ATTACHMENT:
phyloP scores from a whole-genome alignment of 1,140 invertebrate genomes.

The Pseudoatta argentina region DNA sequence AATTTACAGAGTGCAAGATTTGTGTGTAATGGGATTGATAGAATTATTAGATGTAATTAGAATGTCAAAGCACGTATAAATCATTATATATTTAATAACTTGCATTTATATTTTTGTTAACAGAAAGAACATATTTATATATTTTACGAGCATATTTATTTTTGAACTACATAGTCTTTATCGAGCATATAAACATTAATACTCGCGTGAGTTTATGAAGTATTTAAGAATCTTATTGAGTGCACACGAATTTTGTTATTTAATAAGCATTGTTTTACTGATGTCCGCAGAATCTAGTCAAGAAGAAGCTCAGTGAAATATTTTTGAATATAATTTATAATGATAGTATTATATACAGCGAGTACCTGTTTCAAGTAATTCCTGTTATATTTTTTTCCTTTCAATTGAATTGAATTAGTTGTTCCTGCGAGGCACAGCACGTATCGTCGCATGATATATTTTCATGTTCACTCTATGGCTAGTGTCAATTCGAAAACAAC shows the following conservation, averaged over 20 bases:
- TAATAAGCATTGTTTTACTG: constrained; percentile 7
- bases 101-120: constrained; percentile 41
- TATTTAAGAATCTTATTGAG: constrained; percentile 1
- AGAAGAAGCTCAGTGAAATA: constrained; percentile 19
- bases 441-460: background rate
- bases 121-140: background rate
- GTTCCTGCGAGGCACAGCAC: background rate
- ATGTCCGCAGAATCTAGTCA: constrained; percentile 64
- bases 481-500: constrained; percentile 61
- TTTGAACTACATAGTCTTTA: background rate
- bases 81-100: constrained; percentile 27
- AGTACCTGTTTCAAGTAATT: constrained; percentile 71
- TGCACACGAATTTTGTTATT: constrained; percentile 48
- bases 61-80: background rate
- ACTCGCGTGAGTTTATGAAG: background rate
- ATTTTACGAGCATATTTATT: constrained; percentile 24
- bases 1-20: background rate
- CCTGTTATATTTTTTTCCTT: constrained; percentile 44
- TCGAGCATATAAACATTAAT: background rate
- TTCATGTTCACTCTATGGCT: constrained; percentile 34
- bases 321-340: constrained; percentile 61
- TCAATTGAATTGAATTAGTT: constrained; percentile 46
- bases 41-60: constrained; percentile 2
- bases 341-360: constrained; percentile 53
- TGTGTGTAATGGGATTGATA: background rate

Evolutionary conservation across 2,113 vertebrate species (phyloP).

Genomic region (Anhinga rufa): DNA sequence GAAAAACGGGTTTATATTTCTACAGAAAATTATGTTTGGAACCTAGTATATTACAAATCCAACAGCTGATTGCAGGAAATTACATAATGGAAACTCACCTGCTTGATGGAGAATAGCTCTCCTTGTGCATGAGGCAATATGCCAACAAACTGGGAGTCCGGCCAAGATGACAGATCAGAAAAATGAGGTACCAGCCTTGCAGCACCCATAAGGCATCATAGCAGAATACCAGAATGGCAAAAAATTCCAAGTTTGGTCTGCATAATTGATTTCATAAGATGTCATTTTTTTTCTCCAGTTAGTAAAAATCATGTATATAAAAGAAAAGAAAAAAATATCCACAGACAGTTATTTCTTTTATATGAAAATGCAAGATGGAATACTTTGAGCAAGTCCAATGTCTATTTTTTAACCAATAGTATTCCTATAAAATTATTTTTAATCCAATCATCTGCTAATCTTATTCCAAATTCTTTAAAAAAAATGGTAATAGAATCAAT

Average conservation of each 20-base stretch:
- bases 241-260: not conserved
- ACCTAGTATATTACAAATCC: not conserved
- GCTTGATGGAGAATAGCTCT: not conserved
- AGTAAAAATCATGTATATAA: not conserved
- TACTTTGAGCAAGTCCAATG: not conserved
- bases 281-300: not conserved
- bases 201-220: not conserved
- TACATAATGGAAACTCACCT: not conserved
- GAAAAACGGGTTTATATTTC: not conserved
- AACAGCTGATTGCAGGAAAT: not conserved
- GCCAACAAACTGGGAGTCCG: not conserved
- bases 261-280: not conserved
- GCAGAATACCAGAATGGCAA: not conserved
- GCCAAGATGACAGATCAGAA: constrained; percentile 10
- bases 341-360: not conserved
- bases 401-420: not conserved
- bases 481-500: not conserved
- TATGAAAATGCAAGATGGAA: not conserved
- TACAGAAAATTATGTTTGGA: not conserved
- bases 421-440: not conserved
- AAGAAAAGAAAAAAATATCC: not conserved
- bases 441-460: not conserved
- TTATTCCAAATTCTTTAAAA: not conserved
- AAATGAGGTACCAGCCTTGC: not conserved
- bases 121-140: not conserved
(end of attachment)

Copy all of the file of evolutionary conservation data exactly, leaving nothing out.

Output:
phyloP scores from a whole-genome alignment of 1,140 invertebrate genomes.

The Pseudoatta argentina region DNA sequence AATTTACAGAGTGCAAGATTTGTGTGTAATGGGATTGATAGAATTATTAGATGTAATTAGAATGTCAAAGCACGTATAAATCATTATATATTTAATAACTTGCATTTATATTTTTGTTAACAGAAAGAACATATTTATATATTTTACGAGCATATTTATTTTTGAACTACATAGTCTTTATCGAGCATATAAACATTAATACTCGCGTGAGTTTATGAAGTATTTAAGAATCTTATTGAGTGCACACGAATTTTGTTATTTAATAAGCATTGTTTTACTGATGTCCGCAGAATCTAGTCAAGAAGAAGCTCAGTGAAATATTTTTGAATATAATTTATAATGATAGTATTATATACAGCGAGTACCTGTTTCAAGTAATTCCTGTTATATTTTTTTCCTTTCAATTGAATTGAATTAGTTGTTCCTGCGAGGCACAGCACGTATCGTCGCATGATATATTTTCATGTTCACTCTATGGCTAGTGTCAATTCGAAAACAAC shows the following conservation, averaged over 20 bases:
- TAATAAGCATTGTTTTACTG: constrained; percentile 7
- bases 101-120: constrained; percentile 41
- TATTTAAGAATCTTATTGAG: constrained; percentile 1
- AGAAGAAGCTCAGTGAAATA: constrained; percentile 19
- bases 441-460: background rate
- bases 121-140: background rate
- GTTCCTGCGAGGCACAGCAC: background rate
- ATGTCCGCAGAATCTAGTCA: constrained; percentile 64
- bases 481-500: constrained; percentile 61
- TTTGAACTACATAGTCTTTA: background rate
- bases 81-100: constrained; percentile 27
- AGTACCTGTTTCAAGTAATT: constrained; percentile 71
- TGCACACGAATTTTGTTATT: constrained; percentile 48
- bases 61-80: background rate
- ACTCGCGTGAGTTTATGAAG: background rate
- ATTTTACGAGCATATTTATT: constrained; percentile 24
- bases 1-20: background rate
- CCTGTTATATTTTTTTCCTT: constrained; percentile 44
- TCGAGCATATAAACATTAAT: background rate
- TTCATGTTCACTCTATGGCT: constrained; percentile 34
- bases 321-340: constrained; percentile 61
- TCAATTGAATTGAATTAGTT: constrained; percentile 46
- bases 41-60: constrained; percentile 2
- bases 341-360: constrained; percentile 53
- TGTGTGTAATGGGATTGATA: background rate

Evolutionary conservation across 2,113 vertebrate species (phyloP).

Genomic region (Anhinga rufa): DNA sequence GAAAAACGGGTTTATATTTCTACAGAAAATTATGTTTGGAACCTAGTATATTACAAATCCAACAGCTGATTGCAGGAAATTACATAATGGAAACTCACCTGCTTGATGGAGAATAGCTCTCCTTGTGCATGAGGCAATATGCCAACAAACTGGGAGTCCGGCCAAGATGACAGATCAGAAAAATGAGGTACCAGCCTTGCAGCACCCATAAGGCATCATAGCAGAATACCAGAATGGCAAAAAATTCCAAGTTTGGTCTGCATAATTGATTTCATAAGATGTCATTTTTTTTCTCCAGTTAGTAAAAATCATGTATATAAAAGAAAAGAAAAAAATATCCACAGACAGTTATTTCTTTTATATGAAAATGCAAGATGGAATACTTTGAGCAAGTCCAATGTCTATTTTTTAACCAATAGTATTCCTATAAAATTATTTTTAATCCAATCATCTGCTAATCTTATTCCAAATTCTTTAAAAAAAATGGTAATAGAATCAAT

Average conservation of each 20-base stretch:
- bases 241-260: not conserved
- ACCTAGTATATTACAAATCC: not conserved
- GCTTGATGGAGAATAGCTCT: not conserved
- AGTAAAAATCATGTATATAA: not conserved
- TACTTTGAGCAAGTCCAATG: not conserved
- bases 281-300: not conserved
- bases 201-220: not conserved
- TACATAATGGAAACTCACCT: not conserved
- GAAAAACGGGTTTATATTTC: not conserved
- AACAGCTGATTGCAGGAAAT: not conserved
- GCCAACAAACTGGGAGTCCG: not conserved
- bases 261-280: not conserved
- GCAGAATACCAGAATGGCAA: not conserved
- GCCAAGATGACAGATCAGAA: constrained; percentile 10
- bases 341-360: not conserved
- bases 401-420: not conserved
- bases 481-500: not conserved
- TATGAAAATGCAAGATGGAA: not conserved
- TACAGAAAATTATGTTTGGA: not conserved
- bases 421-440: not conserved
- AAGAAAAGAAAAAAATATCC: not conserved
- bases 441-460: not conserved
- TTATTCCAAATTCTTTAAAA: not conserved
- AAATGAGGTACCAGCCTTGC: not conserved
- bases 121-140: not conserved